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New Painting: “The Riviera”

I finished a new painting today, “The Riviera.” I was going for a kind of French Impressionist look with this one, thinking of a garden party. Another inspiration was that I’d recently seen the Mel Brooks theater production of Young Frankenstein. But I went for a robot or mechanical man rather than a Frankenstein’s monster. I like how he’s glowing from the inside. In a way, this painting is an image of my wife Sylvia and me, on a car-trip we took to the Riviera with her brother Henry, in 1966, the year before Sylvia and I were married.



The Riviera, 40” by 30”, August, 2010. Oil on canvas. Click here to see larger image.

As usual, you can get prints or originals of my paintings at my paintings site, also this page has a link to my Lulu art book of paintings, Better Worlds.

I’m still fooling around with my new Alan Turing story, it’s always fun to be writing. I like the craft of the process, the kneading, the interactions with the muse.

I’ve been twittering a certain amount of late, too, and some of the tweets have to do with ramifications of my Turing research. If you want to see my tweets, click the button below.

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Brendan Byrne, a young writer who edits an off-kilter webzine called “The Orphan,” sent me a link to a stirring blog post by SF titan Norman Spinrad. As sometimes happens to aging writers, Norman is having trouble getting his books published these days. Norman analyzes this in terms of a “death spiral”.

Norman is about five years older than me, he was kind to me when I was new at writing. When I was coming up, his Bug Jack Barron came as a revelation. You can put curse words in a science fiction book!

Reading his blog-post complaint, I too worry about remaining publishable. More and more often I think of the folk-tale that, among the Inuit, when a member of the tribe becomes too old and decrepit to care for, they’re put on an ice-floe with a hunk of blubber to chew as they drift northward towards the unwinking sun.

You can substitute “e-books” for “hunk of blubber,” I guess…

5 Responses to “New Painting: “The Riviera””

  1. failrate Says:

    I’m reminded of the most recent This American Life where a farmer in Georgia had a portion of his property purchased via eminent domain and converted into an artificial lake by the Army Corp of Engineers. By government mandate, no development was allowed for a few hundred feet from the shore, so basically, it was an incredibly beautiful area.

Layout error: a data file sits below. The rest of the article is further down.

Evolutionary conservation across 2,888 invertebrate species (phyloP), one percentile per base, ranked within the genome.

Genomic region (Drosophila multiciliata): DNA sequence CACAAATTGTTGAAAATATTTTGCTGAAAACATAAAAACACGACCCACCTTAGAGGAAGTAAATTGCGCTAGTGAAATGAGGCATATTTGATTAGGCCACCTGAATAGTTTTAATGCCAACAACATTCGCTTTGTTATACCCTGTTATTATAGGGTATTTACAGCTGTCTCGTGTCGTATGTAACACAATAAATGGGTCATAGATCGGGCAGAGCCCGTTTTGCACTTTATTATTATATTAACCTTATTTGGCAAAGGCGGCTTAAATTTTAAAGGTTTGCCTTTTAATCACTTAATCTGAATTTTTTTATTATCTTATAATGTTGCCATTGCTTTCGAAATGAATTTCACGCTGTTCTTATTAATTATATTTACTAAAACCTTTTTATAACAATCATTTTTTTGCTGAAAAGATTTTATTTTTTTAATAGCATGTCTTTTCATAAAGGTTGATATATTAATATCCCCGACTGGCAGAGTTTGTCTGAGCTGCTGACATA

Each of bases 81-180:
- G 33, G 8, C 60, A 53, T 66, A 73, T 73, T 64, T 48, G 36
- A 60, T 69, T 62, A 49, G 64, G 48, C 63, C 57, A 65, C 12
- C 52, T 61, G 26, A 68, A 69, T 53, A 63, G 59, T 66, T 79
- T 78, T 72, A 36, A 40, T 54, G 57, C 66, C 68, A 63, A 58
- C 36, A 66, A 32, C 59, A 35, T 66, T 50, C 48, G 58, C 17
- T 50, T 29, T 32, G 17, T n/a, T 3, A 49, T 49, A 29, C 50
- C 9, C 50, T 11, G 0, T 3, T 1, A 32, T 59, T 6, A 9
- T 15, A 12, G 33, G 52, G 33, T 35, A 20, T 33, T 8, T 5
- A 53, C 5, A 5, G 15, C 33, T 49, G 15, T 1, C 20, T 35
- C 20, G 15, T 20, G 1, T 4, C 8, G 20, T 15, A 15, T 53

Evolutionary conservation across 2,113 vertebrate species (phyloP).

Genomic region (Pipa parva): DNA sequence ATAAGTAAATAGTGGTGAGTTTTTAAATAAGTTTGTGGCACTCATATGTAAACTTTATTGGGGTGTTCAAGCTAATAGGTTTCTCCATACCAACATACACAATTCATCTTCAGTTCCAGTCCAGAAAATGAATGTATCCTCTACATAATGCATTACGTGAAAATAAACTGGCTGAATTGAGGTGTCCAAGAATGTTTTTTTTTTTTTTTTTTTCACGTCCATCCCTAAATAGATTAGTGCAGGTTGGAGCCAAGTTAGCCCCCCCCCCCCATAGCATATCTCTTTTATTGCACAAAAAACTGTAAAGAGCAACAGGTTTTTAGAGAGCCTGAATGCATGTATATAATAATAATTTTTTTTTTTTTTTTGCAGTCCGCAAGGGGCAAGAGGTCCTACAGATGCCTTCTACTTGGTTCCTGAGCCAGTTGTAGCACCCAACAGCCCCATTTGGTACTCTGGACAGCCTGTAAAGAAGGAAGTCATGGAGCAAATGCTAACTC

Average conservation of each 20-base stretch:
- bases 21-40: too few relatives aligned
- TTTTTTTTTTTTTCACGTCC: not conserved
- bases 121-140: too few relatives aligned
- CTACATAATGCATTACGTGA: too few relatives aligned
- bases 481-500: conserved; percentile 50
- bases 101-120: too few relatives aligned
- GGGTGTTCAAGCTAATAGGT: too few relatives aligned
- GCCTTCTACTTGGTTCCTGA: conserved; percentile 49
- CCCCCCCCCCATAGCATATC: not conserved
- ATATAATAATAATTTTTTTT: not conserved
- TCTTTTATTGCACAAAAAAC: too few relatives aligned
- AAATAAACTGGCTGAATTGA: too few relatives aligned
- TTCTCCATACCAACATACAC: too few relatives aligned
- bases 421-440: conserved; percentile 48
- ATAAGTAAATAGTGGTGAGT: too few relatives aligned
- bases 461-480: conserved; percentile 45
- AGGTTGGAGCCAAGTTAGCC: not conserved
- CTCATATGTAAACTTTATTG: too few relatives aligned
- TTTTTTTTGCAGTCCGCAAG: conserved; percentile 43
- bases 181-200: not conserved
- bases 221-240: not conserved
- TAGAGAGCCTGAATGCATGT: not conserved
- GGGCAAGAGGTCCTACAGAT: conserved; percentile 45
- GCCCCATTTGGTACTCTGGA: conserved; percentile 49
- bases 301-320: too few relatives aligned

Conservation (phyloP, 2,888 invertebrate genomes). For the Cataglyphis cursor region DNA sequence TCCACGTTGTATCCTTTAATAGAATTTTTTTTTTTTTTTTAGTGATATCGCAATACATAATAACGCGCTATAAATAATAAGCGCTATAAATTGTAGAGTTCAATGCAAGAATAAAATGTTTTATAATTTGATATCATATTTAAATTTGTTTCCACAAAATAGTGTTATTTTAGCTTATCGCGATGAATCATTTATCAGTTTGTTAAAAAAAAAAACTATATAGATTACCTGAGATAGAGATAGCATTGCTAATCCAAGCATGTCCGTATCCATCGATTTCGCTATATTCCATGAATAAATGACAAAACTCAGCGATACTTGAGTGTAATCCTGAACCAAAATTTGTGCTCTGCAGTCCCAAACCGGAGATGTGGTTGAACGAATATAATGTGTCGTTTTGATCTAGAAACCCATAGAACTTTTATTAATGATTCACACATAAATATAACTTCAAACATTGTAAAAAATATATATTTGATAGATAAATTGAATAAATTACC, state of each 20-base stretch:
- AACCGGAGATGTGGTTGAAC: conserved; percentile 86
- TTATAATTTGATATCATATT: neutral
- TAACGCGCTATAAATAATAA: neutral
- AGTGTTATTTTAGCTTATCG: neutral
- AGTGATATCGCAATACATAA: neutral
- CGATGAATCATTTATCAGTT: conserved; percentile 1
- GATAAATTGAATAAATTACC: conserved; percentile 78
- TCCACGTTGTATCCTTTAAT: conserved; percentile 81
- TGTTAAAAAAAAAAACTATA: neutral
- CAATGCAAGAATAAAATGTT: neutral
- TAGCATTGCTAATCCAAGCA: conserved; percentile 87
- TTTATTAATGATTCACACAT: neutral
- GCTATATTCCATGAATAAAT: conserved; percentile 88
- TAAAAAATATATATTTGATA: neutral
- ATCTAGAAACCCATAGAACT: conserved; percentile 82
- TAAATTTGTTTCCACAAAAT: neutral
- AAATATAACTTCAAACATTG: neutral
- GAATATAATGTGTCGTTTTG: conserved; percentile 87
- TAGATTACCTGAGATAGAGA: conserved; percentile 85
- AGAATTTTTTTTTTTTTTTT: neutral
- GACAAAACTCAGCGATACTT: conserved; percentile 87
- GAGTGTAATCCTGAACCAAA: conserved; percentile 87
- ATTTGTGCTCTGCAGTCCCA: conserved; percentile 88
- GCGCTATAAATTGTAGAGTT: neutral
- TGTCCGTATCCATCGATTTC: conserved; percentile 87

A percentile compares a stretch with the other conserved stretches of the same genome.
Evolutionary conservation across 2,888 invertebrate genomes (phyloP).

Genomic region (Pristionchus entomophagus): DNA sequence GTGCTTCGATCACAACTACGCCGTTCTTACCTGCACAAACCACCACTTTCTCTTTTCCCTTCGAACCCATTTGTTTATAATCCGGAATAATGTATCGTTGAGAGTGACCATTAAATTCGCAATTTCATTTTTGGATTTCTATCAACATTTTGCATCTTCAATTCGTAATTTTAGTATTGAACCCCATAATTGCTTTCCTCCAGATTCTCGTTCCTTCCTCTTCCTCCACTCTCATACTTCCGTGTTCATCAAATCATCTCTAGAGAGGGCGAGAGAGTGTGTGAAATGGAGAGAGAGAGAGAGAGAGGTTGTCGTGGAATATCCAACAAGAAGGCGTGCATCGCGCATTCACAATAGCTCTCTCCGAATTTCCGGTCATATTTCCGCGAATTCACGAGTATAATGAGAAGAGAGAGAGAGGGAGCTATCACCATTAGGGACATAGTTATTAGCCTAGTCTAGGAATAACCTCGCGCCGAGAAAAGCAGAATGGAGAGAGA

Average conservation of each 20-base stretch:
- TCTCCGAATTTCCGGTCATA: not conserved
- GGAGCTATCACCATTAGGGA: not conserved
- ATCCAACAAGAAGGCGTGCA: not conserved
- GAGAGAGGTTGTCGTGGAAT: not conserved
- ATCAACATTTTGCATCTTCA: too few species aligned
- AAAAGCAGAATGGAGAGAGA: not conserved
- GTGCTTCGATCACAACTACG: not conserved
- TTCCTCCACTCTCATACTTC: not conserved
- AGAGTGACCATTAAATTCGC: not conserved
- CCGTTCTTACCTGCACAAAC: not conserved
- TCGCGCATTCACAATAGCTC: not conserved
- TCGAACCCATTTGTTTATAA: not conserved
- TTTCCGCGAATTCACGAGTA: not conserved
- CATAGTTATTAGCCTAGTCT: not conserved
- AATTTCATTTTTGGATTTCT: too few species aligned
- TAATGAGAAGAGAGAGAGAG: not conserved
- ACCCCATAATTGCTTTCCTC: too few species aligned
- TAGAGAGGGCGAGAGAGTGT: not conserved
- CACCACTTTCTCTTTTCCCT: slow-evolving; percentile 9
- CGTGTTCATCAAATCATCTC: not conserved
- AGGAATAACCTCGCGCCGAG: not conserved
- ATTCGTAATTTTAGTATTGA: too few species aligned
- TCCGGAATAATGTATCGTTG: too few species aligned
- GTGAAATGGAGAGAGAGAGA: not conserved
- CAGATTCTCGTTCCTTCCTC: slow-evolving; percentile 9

Additionally, his land above the water level became very valuable to housing developers. When asked, he said the land was worthless because it could no longer be farmed, and he was only a farmer. When asked why he didn’t just sell the land for an enormous profit and buy a new farmstead with a fraction of the profit, he said that since it was his family’s land, he couldn’t bear to part with it.
    While I think there’s a stoic beauty to his refusal, I figure he has no justification to be bitter. The world changed around him, and he refused to change his strategy. He lost his way of life; that was inevitable. He couldn’t bring himself to forge a new way of life.
    The fact that Norman Spinrad even has a blog means that the whole authorial ecosystem has changed. While print on demand services are not a drop-in replacement for a publisher, the barriers to entry and the cost of remaining in the writing game are much lower now than ever before. Plus, there are many more formats like e-books and audiobooks that are supplanting the traditional printed book. You never have to pulp an unsold e-book. That’s a dang fine thing for the whole industry.

  2. Brendan Says:

    Ack, it ain’t about being old, Rudy. It’s about not being easy to monetize. But good (?) news! Barnes and Noble just went up for sale. What happens now? Expect a lot of complaining, but not from me. Things are just about to get interesting…

  3. failrate Says:

    Addendum: I thought about it, and I’ve decided the Georgia farmer parable applies both to authors and publishers/distributors 🙂

  4. Heather Says:

    I just discovered you via E-book, so please be encouraged that there is life on the floe!
    I think the parable of the farmer applies more to the booksellers, think of yourself as the Army Corps of Engineers in the story, building something beautiful other that people want.

  5. Enon Says:

    The link to Norman Spinrad’s “Death Spiral” essay is broken. the correct link is here. The beginning of part three: “The Death Spiral of the Publishing Death Spiral” is quite interesting, looking into the future of publishing and ebooks. He proposes that while authors still need advances, editors, gatekeepers of quality and reviews, they don’t need publishers anymore. Banding together to finance what they need, they could do a lot better.


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